I wrote in a newsletter about our train when we first moved here. This section of track is called the Pea Vine Grade that follows Highway 60 out of Sun City till Wickenburg then continues north to Prescott and Ash Fork. The name is descriptive of the twists along the route.

The tracks aren’t busy like the southern route in Yuma, or the north through Flagstaff. This route isn’t bustling and only has four to six passing trains each day. They’re not on any schedule that I can discern and you don’t hear them go by as much as you feel their bass vibrations, especially the ones coming up the grade. The five engines work hard dragging loaded freight cars up the hill, while the ones headed south sound like a wooden roll-a-coaster as they effortlessly roll downhill. Their horns only blare in Wickenburg and the Congress crossings. That’s too far away to hear from the house unless we’re sitting on the back porch and there’s a north breeze coming off the mountains, but even that’s so faint that it’s like a scene from a Steinbeck novel.

Sunrise on Track
Sunrise on Track – Dawn breaks with a red sky over the railroad tracks heading north from Congress Junction.

This week’s featured image turned out completely different from how I originally visualized it. I wanted to capture this shot with a train in it. The tracks come into Congress Junction from Hillside through the valley between the Date Creek Range and the Weaver Mountains. On most mornings, there’s an early southbound train. We’ve seen it while we’re out for our morning walks. To further set the scene, the Date Creek Range foothills at the crossing are prettiest at sunrise. The rest of the day, they’re flat and dull. So that’s what I had in my mind when I drove there in the dark.

I previously scouted out a lovely spot overlooking the tracks, and I set up my camera and waited for the characters to arrive. As the eastern sky got brighter, the clouds overhead turned red, and I thought, “Ooo shiny.” I fired off a couple of frames. As I waited, the fast-moving clouds moved east and began to block the sunrise removing any drama from my scene. Besides, no trains showed up. Disappointed, I packed up and drove around town looking for other subjects to shoot.

When I got home and reviewed my images, this was the shot that impressed me the most. Even without a train, the tracks are a leading line that moves your eye to the foothills.  The light bouncing from the clouds tints the scene pink, and that light softly brings out the mountain’s cone shape. There is a feeling of tranquility in this shot. It’s a moment of quiet and calm.

You can see a larger version of Sunrise on Track on its Web Page by clicking here. I hope you enjoy viewing this week’s post and next week; we’ll show another featured image from Congress.

Until next time — jw

Rock Frog Picture of the Week

Our adopted town of Congress is a small retirement community, although it wasn’t always that way. Like most of the old mine towns around here, plenty of people lived here as long as they could yank gold out of the dirt; at times, there were even more people here than living in the little farming village called Phoenix. After all the money was gone, there wasn’t any reason to hang around here. The soil’s too rocky to farm, and there’s little to see here.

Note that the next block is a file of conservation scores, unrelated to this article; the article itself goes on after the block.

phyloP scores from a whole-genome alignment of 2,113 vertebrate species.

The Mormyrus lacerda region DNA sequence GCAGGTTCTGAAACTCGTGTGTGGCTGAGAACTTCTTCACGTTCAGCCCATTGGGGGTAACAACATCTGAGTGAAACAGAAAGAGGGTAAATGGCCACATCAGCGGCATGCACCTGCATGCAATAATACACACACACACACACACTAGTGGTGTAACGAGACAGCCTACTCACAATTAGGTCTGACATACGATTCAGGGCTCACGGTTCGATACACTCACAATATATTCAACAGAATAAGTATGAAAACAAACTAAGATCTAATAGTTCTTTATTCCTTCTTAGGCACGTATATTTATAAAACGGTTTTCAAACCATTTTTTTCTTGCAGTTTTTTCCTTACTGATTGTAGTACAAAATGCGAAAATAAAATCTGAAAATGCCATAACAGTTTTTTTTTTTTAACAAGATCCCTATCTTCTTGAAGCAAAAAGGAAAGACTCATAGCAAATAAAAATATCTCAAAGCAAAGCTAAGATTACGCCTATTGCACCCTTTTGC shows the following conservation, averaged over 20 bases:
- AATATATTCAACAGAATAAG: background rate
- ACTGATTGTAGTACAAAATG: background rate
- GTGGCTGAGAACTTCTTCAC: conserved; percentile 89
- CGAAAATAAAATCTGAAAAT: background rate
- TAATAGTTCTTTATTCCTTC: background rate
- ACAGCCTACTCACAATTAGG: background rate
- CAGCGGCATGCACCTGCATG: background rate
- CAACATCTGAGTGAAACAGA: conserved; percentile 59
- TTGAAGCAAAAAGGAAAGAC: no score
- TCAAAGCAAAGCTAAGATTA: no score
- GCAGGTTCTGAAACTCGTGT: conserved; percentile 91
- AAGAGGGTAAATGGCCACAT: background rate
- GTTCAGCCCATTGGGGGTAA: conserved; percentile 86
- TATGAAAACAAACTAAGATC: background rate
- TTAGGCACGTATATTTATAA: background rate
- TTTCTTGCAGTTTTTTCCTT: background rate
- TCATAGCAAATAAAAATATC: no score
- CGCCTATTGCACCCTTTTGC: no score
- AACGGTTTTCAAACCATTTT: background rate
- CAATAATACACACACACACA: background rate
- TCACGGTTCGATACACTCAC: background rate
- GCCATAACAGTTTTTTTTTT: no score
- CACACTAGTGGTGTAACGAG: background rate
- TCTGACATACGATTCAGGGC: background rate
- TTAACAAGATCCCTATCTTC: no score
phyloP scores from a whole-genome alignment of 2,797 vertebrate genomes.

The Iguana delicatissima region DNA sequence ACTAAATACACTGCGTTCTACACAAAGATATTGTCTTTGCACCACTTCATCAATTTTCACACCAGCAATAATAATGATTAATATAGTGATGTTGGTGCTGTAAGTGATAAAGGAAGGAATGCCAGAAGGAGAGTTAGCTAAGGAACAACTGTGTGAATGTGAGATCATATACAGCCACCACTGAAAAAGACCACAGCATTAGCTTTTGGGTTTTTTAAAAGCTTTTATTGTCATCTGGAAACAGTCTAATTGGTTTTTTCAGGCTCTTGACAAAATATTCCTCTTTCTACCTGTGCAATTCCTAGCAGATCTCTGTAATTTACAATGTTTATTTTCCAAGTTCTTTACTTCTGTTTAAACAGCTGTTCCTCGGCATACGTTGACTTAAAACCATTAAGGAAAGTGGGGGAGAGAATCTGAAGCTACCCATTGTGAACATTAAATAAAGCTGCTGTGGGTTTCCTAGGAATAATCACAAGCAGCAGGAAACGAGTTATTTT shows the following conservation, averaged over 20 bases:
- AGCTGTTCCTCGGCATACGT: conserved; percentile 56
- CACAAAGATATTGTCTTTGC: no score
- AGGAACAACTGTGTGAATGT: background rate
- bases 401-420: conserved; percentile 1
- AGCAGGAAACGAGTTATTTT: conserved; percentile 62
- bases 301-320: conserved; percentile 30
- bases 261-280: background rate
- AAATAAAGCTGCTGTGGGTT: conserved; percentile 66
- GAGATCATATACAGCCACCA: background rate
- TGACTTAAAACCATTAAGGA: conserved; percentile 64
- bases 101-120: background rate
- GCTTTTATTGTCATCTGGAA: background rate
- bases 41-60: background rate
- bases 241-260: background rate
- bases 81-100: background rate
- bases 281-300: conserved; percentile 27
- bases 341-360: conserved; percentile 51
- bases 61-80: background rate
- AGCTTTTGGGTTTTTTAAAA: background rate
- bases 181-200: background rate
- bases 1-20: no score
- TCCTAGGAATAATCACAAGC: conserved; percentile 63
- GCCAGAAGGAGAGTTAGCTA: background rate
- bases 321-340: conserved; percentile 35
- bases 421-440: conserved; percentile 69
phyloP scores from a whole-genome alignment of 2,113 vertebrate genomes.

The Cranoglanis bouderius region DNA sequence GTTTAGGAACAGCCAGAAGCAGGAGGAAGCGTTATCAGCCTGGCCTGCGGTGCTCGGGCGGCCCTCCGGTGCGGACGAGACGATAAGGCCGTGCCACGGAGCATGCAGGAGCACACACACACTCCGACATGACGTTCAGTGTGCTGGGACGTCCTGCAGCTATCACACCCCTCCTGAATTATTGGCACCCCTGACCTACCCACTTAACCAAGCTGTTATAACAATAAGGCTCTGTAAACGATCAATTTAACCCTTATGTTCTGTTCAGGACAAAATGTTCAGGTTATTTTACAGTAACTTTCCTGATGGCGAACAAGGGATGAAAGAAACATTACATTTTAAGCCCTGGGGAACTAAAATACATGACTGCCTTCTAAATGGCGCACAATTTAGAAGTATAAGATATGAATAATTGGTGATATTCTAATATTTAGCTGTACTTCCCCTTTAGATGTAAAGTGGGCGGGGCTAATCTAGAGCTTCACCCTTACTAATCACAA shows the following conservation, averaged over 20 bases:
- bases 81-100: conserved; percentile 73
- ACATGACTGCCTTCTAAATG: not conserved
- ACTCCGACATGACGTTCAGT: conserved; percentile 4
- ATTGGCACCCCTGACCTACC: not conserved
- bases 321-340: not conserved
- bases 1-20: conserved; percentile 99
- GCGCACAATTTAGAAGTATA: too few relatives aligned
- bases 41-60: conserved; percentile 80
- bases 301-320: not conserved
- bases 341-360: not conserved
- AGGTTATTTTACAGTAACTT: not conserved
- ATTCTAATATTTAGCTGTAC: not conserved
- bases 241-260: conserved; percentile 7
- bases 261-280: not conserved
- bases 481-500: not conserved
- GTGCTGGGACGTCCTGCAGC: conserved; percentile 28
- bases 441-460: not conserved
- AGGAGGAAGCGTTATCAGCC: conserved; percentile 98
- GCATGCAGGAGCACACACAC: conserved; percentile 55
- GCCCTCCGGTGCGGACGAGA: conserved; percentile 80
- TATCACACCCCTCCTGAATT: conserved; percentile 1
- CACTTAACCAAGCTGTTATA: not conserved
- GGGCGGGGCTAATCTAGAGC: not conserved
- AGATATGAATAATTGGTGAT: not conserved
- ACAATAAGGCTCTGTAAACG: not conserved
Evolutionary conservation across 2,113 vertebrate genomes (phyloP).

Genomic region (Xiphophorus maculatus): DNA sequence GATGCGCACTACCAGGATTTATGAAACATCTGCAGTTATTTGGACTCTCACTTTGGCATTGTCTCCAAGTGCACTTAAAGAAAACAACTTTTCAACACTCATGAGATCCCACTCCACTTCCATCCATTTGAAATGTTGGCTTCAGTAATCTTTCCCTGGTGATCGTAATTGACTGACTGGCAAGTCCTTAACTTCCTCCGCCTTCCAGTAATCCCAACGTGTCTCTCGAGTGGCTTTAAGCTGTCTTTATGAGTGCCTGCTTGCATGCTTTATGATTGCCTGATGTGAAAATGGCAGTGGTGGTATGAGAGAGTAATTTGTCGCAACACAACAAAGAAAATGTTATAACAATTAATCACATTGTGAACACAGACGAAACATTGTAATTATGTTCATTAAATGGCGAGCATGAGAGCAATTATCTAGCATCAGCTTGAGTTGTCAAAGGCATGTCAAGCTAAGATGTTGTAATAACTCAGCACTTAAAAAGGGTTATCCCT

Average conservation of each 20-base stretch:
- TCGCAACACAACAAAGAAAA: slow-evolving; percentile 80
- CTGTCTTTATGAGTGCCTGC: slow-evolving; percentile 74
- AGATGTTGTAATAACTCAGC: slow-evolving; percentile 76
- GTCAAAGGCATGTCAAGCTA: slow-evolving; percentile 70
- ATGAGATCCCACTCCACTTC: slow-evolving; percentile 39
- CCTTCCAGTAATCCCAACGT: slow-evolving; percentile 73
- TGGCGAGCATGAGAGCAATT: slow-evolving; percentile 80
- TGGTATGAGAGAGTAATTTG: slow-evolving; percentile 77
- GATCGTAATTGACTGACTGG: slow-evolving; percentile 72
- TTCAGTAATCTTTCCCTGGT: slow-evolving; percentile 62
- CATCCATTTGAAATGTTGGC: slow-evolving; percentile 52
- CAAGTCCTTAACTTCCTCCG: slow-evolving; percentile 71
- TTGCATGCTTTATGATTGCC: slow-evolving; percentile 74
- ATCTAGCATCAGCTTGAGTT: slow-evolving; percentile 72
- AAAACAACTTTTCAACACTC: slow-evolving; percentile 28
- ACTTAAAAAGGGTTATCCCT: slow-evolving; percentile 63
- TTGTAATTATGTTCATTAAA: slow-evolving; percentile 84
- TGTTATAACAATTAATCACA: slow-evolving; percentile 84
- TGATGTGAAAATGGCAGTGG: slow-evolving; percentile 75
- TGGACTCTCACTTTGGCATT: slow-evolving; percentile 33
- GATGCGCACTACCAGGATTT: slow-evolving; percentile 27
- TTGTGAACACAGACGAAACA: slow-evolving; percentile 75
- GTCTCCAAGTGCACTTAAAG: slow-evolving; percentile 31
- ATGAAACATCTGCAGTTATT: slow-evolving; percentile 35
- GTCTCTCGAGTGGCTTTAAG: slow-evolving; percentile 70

However, We have one attraction that puts us on the map, and I like to think it came from boredom. I imagined one summer’s day in 1928, and young Sarah Perkins–a homesteader’s wife—was in the shade of their front porch seeking relief from the oppressive heat. As she rocked in her chair, sweat soaked her gingham dress. The glass of refreshing lemonade that she held to her brow felt good as she stared at the pile of rocks across the highway near the railroad tracks. She turned to her husband sitting in the chair beside her and said, “Lester,” (I couldn’t find his name, so I picked one from my head) “The next time you’re in town, I want you to pick me up some green paint.”

Lester was a wise man who knew better than to ask, “What for?” A couple of weeks later, when he returned from town in the Model A pickup, two cans of Sarah’s paint and three large brushes were buried within the other provisions. The very next day, in the cool of the morning, she led her sons across the road to the pile of rocks, and they began to paint.

Frog Rock
Frog Rock – The pile of boulders painted to look like a frog has been a Congress landmark since 1928.

If that’s not how it happened, it’s how it should have been when Sarah created our green rock frog. I agree, it’s tacky kitsch, but it’s our giant ball of twine, our world’s largest ketchup bottle, or our Lucy the Elephant. It’s a point of pride in our town, and when the paint fades, a self-appointed committee repaints it. I think that the Highway Department has given up on removing it, because, like the elephant on Yarnell Hill, it always returns. This last time, they added spots to the frog’s back.

I wanted to show more than just a frog when I shot the frog. I wanted to show how the 50-ton boulder looked unpainted, so I included some granite boulders in the foreground in a supporting role. I call this week’s image Rock Frog partly because I had a B-52 song stuck in my ear.

You can see a larger version of Rock Frog on its Web Page by clicking here. I hope you enjoy viewing this week’s post and come back next week when we’ll show another featured image from Congress.